Going Solo In Thailand

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April 23rd 2009
Published: April 23rd 2009
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Ancient Cities of Thailand

God, I’m almost prolific now. It just goes to show how good a purchase a computer notepad really is!

Okay, so I got to the British Consulate in Chiang Mai, but not before getting taken around by a lady tuk tuk driver and for company her pet dog too. More worryingly she didn’t seem to understand my address directions of number and street nor “British Embassy” - because she ended up taking me to a hotel and ended up asking her male tuk tuk drivers for directions. I was getting a little perturbed, as I was sat under a hot sun in a roofless tuk tuk and I wanted to get my passport sorted A.S.A.P. before any of the shouty Brits turned up demanding visas (or so imagined). Anyway, she got us there in the end and the nice well spoken Thai lady at the Consulate got me to go the bank around the corner for a bank draft, all quite simple really. I then got myself to the bus station (she got us there o.k.) and jumped on a bus to Sukhothai - the ruined ancient capital of Siam (Thailand).


After 4 sweaty hours with a coach style fan that barely worked (this isn’t air-con I keep wanting to say to Thais all over the country) I got off with all the other farang on the bus. This happened to be the Old City as opposed to the New City where I had planned to get off and seek accommodation. No bother, literally off the bus was the Vitoon Guesthouse and having checked the room, it was warm but with a fan and at 250 Baht (5 quid) I took it. It was a pretty convenient place to stay, lots of little restaurants nearby which I frequented and a bicycle hire next door. I took to the tour the next day with a vengeance, getting in the museum first to understand what exactly I was looking at. This from Wikipedia again:

Sukhothai was the capital of the Sukhothai Kingdom which literally means "Dawn of Happiness" with an area of 6,596 sq.km., is about 427 km north of Bangkok and was founded in 1238. Sukhothai was the capital of the Thai Empire for approximately 140 years. Today 193 temples are excavated and partly reconstructed.

Interesting Buddhist artifacts - just a rubbihs lay out with reading material designed for people of 7 foot, which is ironic in a land of short arses. Anyway, I spent the rest of the day exploring the main historical park by bicycle and was really rather impressed by the ruined temples and Buddha statues, all well kept and landscaped. It’s a massive area too, so I got to cycle a lot and brown a lot too, and best of all, many of the places I had to myself. On the second day too, I went to the temples on the outskirts and I think I ran into one tourist, clearly the low season here. I did have abit of bother with my rented bicyle though, the chain cover had inexplicably bent upwards and was poking into the rear wheel spokes, making a terrific metal bang noise. Anyway, I had a fiddle around with it at a temple and had my pen knife to hand. Then a local on a motorbike saw me with teh bike upside down and decided to sto and help me out, very nice of him. After about 10 minutes and with the help of his machete we got the bloody metal casing to get out of the way. Teamwork! Still not sure if he wanted anything off me as a token of appreication, mind.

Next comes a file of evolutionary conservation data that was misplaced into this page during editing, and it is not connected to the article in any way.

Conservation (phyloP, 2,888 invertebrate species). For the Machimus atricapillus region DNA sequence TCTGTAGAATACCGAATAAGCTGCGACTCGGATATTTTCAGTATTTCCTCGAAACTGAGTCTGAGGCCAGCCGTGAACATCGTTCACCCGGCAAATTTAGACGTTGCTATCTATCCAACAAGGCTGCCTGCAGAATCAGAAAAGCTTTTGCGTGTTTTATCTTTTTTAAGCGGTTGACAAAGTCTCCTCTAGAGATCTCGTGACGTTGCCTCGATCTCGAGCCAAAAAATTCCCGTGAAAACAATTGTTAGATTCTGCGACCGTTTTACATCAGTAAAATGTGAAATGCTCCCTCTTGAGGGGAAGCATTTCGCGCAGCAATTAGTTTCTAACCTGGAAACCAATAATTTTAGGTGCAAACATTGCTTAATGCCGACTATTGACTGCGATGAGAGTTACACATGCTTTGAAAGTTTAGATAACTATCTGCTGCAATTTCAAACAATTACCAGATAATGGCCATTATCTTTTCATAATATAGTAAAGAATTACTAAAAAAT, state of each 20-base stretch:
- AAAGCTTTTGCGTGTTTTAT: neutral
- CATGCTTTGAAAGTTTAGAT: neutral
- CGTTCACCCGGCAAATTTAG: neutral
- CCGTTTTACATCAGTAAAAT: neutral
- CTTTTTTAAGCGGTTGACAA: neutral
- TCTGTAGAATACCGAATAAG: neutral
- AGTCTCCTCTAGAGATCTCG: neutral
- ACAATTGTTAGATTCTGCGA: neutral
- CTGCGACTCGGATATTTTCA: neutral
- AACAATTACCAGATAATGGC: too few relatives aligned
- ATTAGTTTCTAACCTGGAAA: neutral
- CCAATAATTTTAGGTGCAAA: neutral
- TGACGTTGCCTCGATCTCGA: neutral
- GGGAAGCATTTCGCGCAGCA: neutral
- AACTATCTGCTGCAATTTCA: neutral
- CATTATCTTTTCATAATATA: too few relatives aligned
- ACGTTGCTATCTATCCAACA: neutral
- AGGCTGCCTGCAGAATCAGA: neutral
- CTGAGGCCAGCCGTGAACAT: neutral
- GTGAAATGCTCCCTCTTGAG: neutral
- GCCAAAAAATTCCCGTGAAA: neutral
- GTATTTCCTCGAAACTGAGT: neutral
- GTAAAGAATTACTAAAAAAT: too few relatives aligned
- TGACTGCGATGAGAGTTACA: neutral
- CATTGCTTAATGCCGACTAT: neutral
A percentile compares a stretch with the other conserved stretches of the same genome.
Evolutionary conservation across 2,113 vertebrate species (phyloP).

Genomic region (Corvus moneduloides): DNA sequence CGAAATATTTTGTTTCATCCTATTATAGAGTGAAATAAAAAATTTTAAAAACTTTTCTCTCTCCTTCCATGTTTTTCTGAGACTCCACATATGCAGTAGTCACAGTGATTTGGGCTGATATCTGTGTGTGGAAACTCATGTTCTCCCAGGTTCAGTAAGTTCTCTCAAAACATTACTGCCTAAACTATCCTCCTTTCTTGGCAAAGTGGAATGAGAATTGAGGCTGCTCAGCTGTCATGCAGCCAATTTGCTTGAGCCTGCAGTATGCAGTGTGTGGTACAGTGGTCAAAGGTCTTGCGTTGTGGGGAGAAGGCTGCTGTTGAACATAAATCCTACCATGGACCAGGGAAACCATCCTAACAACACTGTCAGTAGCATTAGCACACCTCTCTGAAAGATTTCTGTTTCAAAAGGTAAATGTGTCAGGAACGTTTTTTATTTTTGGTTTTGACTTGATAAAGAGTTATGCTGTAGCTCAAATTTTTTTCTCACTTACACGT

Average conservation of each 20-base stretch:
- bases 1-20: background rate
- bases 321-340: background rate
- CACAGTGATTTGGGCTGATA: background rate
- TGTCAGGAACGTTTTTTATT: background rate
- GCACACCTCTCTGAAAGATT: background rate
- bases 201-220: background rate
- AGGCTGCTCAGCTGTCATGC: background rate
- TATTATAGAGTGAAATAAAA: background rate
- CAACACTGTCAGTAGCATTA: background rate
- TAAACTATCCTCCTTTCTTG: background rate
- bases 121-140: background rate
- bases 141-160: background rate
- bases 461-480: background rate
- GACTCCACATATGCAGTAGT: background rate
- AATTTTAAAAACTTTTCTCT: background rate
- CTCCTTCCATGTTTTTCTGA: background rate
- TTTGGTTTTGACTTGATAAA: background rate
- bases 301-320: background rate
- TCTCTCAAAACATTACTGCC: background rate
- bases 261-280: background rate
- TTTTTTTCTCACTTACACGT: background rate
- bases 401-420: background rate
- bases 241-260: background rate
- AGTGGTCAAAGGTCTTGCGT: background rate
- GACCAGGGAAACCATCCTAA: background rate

English Warnings

On my last day I was in The Coffee Cup restaurant where I got chatting to two English expats the youngest of whom to my interest was able to chat in Thai to his owner wife. The other was a retiree from Watford, not the first I’ve met in Thailand, and if you know Watford, you’ll understand why, despite being generally helpful I was given another side to Thailand. They warned me about going out at night (despite having always personally felt safe in Thailand) and explained that there were many drug gangs and insisting you need a Thai person to keep you safe in Thailand. I thought this was all rather supercilious boasting to be honest and so they forewarned me about meeting and falling in love with a Thai woman….haha, different type of farang I’m afraid. The gist of that message was told in a story of a friend of this old boy who had come out of the army, come to Thailand (obvious choice, right?), met a beautiful young Thai woman, arranged to marry her, and pay a dowry of £14,000 to the family, then the both of them disappeared without a trace, Thai mafia apparently.

Changing my mind…

Anyway, I had a very pleasant and relaxing time in Sukhothai, lots of history, ancient and picturesque monuments as well as dusks (my favourite time of the Summer). The next morning I took a rickety old windowless bus at a tractor pace to the bus station with a view to taking an hour long trip to Sri Satchanalai another historical park of the same period, but an hour northwards, then come back down and get a bus to the south. When I got to the station however, I gave up on the idea because it seemed like too much effort and the days are so hot here that more temples and red hot heat, meh. So, I got another bus to Phitsanulok which took about an hour and hoped to get a train south to Ayuthaya, another ancient capital of Siam (of later date). With my full backpack on I took a ride with a motorbike taxi to the railway station. However, the man at the kiosk showed me that the train was completely full that day, and it was standing-room only. Well, I thought to myself, I’ve liked the train journey I took In Thailand (an admittedly dodgy assessment based upon a singular overnight express journey from Bangkok to Chiang Mai) so, I took the ticket and gulped at the five hours of standing I’d put myself through. Emboldened with the belief that that I could then claim to be a hardened traveler, able to withstand anything thrown at me. However the train was late by about 90 minutes and when it did turn up I clamored up into Third Class and balked - there was no visible place to stand. I’m not travelling light at the moment, carrying a heavy waterproof jacket, 4 extra items of clothes and a pair of trainers has my load pretty big and heavy, plus the notepad computer. Anyway, I literally jumped off the train and headed for the station exit, not before obtaining a refund (to my surprise) from the ticket kiosk. I then got on another motorcycle taxi and we sped off through the town, gripping as hard as I could, trying not to fall off the back of it. At the bus station I jostled with the Bangkok -bus companies about getting to Ayutthaya, so pretty quickly I got on another “air con” VIP double-decker bus - and got myself to Ayutthaya.